It’s made me realise that I go looking for news a lot, but that the content on offer is not very nourishing. I get a lot of “who” and “what” and “where” but very little high-value “why.” And it is the “why,” I have always believed, that is the reason to consume media because I want to be able to make sense of the world, not just know how it is turning.

Now as it happens, I think the Liberal Party’s communications plans are tailor-made for this environment where there’s a lot of interest in the “who what and where.”

I surmise those tactics as containing the following elements:

  1. Always attack;
  2. If you cannot reasonably attack, cast doubt on whatever the government is doing;
  3. Make any weakness a strength by linking issues on which you are weak to related issues on which your opponents are weak. Hence the NBN is not argued against on grounds of utility, but on potential to create wastage;
  4. Never admit mistakes, instead dispute the interpretation/and or motives of the source whose views have become dominant and made yours appear in error. Thus the Attorney General’s advice on pairing the Speaker can be dismissed as somehow errant.
  5. If all else fails, drape yourself in the flag and say you are defending Australian values and your opponents are dangerous pinko flakes.

This kind of communications style, I believe, lends itself to constant coverage because it always creates drama. You cannot attack without being colourful.

Media consumers who want more, more often, get what they want.

And the sheer volume of it means the meme of the day or the week floats to the top pretty fast.

I’m not sure if anyone’s understanding of issues really gets advanced all that far, or if debate improves as a result. Others have talked about how the blogosphere can become an echo chamber for one’s own prejudices, so there’s no need for me to go there again.

Slow News

Myself? I’m trying to wean myself off the expectation there’s always novelty springing up, and that I could or should seek it out.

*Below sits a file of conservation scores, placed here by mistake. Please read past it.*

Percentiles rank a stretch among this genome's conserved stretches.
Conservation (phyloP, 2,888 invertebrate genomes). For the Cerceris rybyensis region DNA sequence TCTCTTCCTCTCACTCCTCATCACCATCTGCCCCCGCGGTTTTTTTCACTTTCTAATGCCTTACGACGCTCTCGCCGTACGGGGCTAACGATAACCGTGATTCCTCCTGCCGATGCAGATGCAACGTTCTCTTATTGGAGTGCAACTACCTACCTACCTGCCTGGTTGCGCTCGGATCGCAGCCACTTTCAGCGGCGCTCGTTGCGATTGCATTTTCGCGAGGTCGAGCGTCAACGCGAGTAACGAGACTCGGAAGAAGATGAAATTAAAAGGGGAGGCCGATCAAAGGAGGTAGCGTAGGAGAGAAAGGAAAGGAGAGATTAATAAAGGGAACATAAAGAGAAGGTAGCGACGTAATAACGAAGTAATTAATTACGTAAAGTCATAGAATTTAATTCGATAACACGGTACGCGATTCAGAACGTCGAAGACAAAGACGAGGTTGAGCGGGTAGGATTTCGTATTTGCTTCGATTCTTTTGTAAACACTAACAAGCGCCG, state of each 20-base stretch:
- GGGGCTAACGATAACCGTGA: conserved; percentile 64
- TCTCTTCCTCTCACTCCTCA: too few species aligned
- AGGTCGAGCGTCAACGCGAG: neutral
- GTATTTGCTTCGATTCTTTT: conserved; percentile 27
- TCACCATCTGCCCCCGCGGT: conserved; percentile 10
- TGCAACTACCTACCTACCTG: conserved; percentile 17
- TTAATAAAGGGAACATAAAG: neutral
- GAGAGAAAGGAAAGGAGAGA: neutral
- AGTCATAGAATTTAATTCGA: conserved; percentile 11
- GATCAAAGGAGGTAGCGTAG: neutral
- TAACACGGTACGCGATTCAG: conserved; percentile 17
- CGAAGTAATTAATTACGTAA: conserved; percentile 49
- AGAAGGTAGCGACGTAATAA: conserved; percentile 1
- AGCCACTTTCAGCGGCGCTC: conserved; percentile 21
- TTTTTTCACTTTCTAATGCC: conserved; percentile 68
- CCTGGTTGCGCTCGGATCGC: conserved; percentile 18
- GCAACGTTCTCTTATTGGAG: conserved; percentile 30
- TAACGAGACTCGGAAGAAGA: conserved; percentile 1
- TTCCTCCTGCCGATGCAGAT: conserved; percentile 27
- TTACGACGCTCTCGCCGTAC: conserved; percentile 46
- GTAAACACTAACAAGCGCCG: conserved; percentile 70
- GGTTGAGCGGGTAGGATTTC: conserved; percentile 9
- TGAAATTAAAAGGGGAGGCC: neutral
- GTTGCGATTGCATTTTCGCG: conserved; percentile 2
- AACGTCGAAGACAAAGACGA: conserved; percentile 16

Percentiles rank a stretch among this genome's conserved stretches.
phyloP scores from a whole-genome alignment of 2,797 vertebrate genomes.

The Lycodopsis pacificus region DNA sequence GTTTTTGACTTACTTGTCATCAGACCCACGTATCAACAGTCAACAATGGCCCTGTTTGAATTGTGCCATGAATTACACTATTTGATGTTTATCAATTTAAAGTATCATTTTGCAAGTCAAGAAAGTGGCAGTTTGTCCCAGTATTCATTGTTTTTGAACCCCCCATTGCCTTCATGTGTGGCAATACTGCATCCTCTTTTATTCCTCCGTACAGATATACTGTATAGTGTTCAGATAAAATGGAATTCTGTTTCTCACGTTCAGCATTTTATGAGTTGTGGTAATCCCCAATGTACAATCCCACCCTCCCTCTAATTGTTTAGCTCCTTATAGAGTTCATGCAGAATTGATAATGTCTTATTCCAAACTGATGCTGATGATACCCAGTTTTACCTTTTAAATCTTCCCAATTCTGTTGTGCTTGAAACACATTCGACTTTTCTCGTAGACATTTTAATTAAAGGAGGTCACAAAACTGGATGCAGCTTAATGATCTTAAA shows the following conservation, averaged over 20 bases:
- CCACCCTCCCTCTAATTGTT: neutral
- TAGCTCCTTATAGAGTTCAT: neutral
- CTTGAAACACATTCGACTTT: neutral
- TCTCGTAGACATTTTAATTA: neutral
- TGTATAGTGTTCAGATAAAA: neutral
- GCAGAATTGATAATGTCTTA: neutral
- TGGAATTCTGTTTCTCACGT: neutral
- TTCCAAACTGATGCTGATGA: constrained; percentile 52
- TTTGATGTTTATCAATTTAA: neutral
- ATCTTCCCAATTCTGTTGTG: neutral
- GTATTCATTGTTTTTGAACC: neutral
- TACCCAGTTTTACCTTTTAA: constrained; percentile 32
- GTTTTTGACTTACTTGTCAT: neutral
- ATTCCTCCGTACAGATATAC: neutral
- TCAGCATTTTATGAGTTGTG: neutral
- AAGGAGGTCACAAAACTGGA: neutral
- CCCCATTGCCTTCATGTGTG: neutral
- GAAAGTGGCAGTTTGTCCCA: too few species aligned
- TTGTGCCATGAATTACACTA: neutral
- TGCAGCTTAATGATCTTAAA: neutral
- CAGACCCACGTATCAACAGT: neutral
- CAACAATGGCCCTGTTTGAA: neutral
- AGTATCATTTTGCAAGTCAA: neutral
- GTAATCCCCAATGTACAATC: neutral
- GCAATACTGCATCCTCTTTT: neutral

I’m trying to reduce my media consumption, to seek out byways of perspective and analysis instead of always wading into the river fact.

I don’t want all this news any more.

I like paying taxes, with them I buy civilization

The US juror Oliver Wendell Holmes uttered the title of this post.

I’d love to hear it spoken in the next few days in Australia.

But today, when our government announced a new excise on cigarettes, the opposition has immediately labeled it a tax grab. This weekend, when the government releases the first serious attempt at long-term thinking on tax I can recall in my lifetime, expect the same reaction, namely shrill arguments that the government wants to tax us more.

Well …. d’uh. Of course it wants to tax us more. We want our government to do more stuff and someone has to pay for it. We want better roads, schools, hospitals, industry protection, defence, refugee rejection mechanisms and environmental band-aiding. We want it all and we want it to be excellent, because if our kids aren’t adept on PowerPoint when they leave school, or if we ever get stuck in a traffic jam or hospitals can’t do everything right, instantly, we feel ripped off or behind the rest of the world.

I’ve benefited from this attitude thanks to middle-class welfare I frankly did not deserve.

So it’s time for this debate to wise up.

Surely we can all make the intellectual hop to realize that taxes pay for civilization. So why can’t we also rationalise that Australia’s expectations of its government to provide more, better, services means taxes are also likely to rise? And why can’t we also realise that immediate, knee-jerk negative reactions to tax rises are ignoring the bleeding obvious.